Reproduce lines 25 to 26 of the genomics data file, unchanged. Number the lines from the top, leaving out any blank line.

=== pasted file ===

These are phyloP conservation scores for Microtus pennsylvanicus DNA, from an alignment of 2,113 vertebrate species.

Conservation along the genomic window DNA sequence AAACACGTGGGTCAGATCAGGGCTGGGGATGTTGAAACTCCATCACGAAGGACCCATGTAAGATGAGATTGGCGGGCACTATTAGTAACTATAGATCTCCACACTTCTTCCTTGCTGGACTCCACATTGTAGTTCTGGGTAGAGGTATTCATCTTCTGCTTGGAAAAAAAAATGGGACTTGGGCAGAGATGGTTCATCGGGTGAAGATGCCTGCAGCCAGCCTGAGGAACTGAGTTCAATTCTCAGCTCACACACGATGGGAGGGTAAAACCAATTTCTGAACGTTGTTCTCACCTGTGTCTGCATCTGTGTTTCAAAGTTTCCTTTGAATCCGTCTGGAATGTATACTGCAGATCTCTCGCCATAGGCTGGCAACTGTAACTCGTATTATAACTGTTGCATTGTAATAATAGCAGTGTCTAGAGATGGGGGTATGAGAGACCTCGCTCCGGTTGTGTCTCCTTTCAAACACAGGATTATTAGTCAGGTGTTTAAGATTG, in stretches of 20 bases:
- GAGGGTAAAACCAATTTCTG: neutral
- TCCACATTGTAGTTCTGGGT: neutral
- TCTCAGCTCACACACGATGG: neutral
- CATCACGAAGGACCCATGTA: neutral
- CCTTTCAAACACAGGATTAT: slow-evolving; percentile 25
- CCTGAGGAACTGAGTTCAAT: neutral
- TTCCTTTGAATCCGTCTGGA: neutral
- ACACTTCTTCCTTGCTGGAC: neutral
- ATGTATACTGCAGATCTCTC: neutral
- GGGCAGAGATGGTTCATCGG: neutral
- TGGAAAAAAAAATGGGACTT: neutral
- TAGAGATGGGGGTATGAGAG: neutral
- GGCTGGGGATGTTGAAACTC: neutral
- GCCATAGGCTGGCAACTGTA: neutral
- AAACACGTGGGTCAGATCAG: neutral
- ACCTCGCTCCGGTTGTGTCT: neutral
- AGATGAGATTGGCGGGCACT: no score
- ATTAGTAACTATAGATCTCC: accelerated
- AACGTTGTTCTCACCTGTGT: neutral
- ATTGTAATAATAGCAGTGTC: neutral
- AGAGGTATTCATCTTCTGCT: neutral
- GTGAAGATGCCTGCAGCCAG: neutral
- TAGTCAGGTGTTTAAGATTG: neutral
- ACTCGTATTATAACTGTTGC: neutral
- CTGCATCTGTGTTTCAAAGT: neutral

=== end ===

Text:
- TAGTCAGGTGTTTAAGATTG: neutral
- ACTCGTATTATAACTGTTGC: neutral